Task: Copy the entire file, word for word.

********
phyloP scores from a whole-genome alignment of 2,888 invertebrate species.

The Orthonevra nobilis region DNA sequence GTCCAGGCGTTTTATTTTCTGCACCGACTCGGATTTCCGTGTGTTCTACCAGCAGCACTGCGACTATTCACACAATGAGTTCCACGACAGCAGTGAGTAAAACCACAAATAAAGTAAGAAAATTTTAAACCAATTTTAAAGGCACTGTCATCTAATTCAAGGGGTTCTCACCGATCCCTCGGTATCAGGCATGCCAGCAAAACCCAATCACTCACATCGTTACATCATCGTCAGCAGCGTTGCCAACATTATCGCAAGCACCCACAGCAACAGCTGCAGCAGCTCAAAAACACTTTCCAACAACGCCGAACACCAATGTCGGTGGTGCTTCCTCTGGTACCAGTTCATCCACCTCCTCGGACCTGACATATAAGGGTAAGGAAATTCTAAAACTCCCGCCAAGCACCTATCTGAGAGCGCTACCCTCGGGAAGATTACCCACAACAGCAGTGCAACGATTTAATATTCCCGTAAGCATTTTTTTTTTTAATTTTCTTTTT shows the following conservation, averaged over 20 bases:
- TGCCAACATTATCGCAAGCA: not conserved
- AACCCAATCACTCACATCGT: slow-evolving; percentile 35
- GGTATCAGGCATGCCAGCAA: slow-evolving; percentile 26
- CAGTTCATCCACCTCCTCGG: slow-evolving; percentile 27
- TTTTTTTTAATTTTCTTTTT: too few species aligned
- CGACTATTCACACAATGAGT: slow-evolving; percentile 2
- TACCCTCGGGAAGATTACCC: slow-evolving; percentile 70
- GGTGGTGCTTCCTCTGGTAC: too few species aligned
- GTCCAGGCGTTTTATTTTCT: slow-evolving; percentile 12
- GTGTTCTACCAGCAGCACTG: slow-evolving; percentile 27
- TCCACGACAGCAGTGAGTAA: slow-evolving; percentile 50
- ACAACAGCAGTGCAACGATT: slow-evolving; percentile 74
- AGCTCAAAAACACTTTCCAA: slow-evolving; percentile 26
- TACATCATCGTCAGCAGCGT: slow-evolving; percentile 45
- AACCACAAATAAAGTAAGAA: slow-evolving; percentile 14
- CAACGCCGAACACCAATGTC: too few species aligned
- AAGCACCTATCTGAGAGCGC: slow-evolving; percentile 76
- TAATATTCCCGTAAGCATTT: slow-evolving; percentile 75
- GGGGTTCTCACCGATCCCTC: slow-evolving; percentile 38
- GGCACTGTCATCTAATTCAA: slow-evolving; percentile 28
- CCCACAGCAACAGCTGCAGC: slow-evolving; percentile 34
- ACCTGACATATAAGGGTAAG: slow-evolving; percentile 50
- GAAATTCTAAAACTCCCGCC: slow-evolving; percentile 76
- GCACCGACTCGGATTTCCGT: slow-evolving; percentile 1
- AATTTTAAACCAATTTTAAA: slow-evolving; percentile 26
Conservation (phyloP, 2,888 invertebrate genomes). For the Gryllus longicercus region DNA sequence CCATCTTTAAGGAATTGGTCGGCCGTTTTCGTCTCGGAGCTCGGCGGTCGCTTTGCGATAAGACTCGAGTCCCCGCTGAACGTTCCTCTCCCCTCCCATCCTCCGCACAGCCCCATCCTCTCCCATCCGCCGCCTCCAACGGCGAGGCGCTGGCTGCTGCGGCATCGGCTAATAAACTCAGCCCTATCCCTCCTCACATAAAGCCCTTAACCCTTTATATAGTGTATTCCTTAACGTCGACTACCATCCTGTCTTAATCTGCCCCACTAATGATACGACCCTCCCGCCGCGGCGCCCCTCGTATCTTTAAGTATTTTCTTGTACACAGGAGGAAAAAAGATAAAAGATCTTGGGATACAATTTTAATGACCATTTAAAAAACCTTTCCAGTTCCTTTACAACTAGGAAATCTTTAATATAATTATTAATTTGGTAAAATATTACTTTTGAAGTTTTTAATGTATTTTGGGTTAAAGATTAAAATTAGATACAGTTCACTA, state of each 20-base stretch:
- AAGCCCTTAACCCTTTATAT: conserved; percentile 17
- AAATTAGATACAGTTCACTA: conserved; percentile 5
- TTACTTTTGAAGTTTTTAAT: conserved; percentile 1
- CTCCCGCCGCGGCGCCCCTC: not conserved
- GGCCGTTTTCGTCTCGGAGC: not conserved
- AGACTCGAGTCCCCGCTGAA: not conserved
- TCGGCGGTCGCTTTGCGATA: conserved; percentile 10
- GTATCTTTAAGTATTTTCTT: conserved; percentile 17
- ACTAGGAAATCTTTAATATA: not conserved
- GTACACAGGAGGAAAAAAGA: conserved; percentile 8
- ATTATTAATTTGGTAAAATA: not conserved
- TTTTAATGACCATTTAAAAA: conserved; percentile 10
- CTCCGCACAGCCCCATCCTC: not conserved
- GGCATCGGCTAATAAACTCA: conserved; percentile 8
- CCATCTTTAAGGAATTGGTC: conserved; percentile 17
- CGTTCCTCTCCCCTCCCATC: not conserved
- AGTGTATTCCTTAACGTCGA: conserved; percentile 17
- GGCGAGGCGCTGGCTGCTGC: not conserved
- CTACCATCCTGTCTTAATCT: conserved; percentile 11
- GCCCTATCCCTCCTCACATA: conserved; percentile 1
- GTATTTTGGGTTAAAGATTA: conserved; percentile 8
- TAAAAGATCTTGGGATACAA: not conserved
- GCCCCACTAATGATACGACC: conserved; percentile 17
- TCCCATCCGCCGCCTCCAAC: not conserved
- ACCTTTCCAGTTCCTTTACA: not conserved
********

phyloP scores from a whole-genome alignment of 2,888 invertebrate species.

The Orthonevra nobilis region DNA sequence GTCCAGGCGTTTTATTTTCTGCACCGACTCGGATTTCCGTGTGTTCTACCAGCAGCACTGCGACTATTCACACAATGAGTTCCACGACAGCAGTGAGTAAAACCACAAATAAAGTAAGAAAATTTTAAACCAATTTTAAAGGCACTGTCATCTAATTCAAGGGGTTCTCACCGATCCCTCGGTATCAGGCATGCCAGCAAAACCCAATCACTCACATCGTTACATCATCGTCAGCAGCGTTGCCAACATTATCGCAAGCACCCACAGCAACAGCTGCAGCAGCTCAAAAACACTTTCCAACAACGCCGAACACCAATGTCGGTGGTGCTTCCTCTGGTACCAGTTCATCCACCTCCTCGGACCTGACATATAAGGGTAAGGAAATTCTAAAACTCCCGCCAAGCACCTATCTGAGAGCGCTACCCTCGGGAAGATTACCCACAACAGCAGTGCAACGATTTAATATTCCCGTAAGCATTTTTTTTTTTAATTTTCTTTTT shows the following conservation, averaged over 20 bases:
- TGCCAACATTATCGCAAGCA: not conserved
- AACCCAATCACTCACATCGT: slow-evolving; percentile 35
- GGTATCAGGCATGCCAGCAA: slow-evolving; percentile 26
- CAGTTCATCCACCTCCTCGG: slow-evolving; percentile 27
- TTTTTTTTAATTTTCTTTTT: too few species aligned
- CGACTATTCACACAATGAGT: slow-evolving; percentile 2
- TACCCTCGGGAAGATTACCC: slow-evolving; percentile 70
- GGTGGTGCTTCCTCTGGTAC: too few species aligned
- GTCCAGGCGTTTTATTTTCT: slow-evolving; percentile 12
- GTGTTCTACCAGCAGCACTG: slow-evolving; percentile 27
- TCCACGACAGCAGTGAGTAA: slow-evolving; percentile 50
- ACAACAGCAGTGCAACGATT: slow-evolving; percentile 74
- AGCTCAAAAACACTTTCCAA: slow-evolving; percentile 26
- TACATCATCGTCAGCAGCGT: slow-evolving; percentile 45
- AACCACAAATAAAGTAAGAA: slow-evolving; percentile 14
- CAACGCCGAACACCAATGTC: too few species aligned
- AAGCACCTATCTGAGAGCGC: slow-evolving; percentile 76
- TAATATTCCCGTAAGCATTT: slow-evolving; percentile 75
- GGGGTTCTCACCGATCCCTC: slow-evolving; percentile 38
- GGCACTGTCATCTAATTCAA: slow-evolving; percentile 28
- CCCACAGCAACAGCTGCAGC: slow-evolving; percentile 34
- ACCTGACATATAAGGGTAAG: slow-evolving; percentile 50
- GAAATTCTAAAACTCCCGCC: slow-evolving; percentile 76
- GCACCGACTCGGATTTCCGT: slow-evolving; percentile 1
- AATTTTAAACCAATTTTAAA: slow-evolving; percentile 26
Conservation (phyloP, 2,888 invertebrate genomes). For the Gryllus longicercus region DNA sequence CCATCTTTAAGGAATTGGTCGGCCGTTTTCGTCTCGGAGCTCGGCGGTCGCTTTGCGATAAGACTCGAGTCCCCGCTGAACGTTCCTCTCCCCTCCCATCCTCCGCACAGCCCCATCCTCTCCCATCCGCCGCCTCCAACGGCGAGGCGCTGGCTGCTGCGGCATCGGCTAATAAACTCAGCCCTATCCCTCCTCACATAAAGCCCTTAACCCTTTATATAGTGTATTCCTTAACGTCGACTACCATCCTGTCTTAATCTGCCCCACTAATGATACGACCCTCCCGCCGCGGCGCCCCTCGTATCTTTAAGTATTTTCTTGTACACAGGAGGAAAAAAGATAAAAGATCTTGGGATACAATTTTAATGACCATTTAAAAAACCTTTCCAGTTCCTTTACAACTAGGAAATCTTTAATATAATTATTAATTTGGTAAAATATTACTTTTGAAGTTTTTAATGTATTTTGGGTTAAAGATTAAAATTAGATACAGTTCACTA, state of each 20-base stretch:
- AAGCCCTTAACCCTTTATAT: conserved; percentile 17
- AAATTAGATACAGTTCACTA: conserved; percentile 5
- TTACTTTTGAAGTTTTTAAT: conserved; percentile 1
- CTCCCGCCGCGGCGCCCCTC: not conserved
- GGCCGTTTTCGTCTCGGAGC: not conserved
- AGACTCGAGTCCCCGCTGAA: not conserved
- TCGGCGGTCGCTTTGCGATA: conserved; percentile 10
- GTATCTTTAAGTATTTTCTT: conserved; percentile 17
- ACTAGGAAATCTTTAATATA: not conserved
- GTACACAGGAGGAAAAAAGA: conserved; percentile 8
- ATTATTAATTTGGTAAAATA: not conserved
- TTTTAATGACCATTTAAAAA: conserved; percentile 10
- CTCCGCACAGCCCCATCCTC: not conserved
- GGCATCGGCTAATAAACTCA: conserved; percentile 8
- CCATCTTTAAGGAATTGGTC: conserved; percentile 17
- CGTTCCTCTCCCCTCCCATC: not conserved
- AGTGTATTCCTTAACGTCGA: conserved; percentile 17
- GGCGAGGCGCTGGCTGCTGC: not conserved
- CTACCATCCTGTCTTAATCT: conserved; percentile 11
- GCCCTATCCCTCCTCACATA: conserved; percentile 1
- GTATTTTGGGTTAAAGATTA: conserved; percentile 8
- TAAAAGATCTTGGGATACAA: not conserved
- GCCCCACTAATGATACGACC: conserved; percentile 17
- TCCCATCCGCCGCCTCCAAC: not conserved
- ACCTTTCCAGTTCCTTTACA: not conserved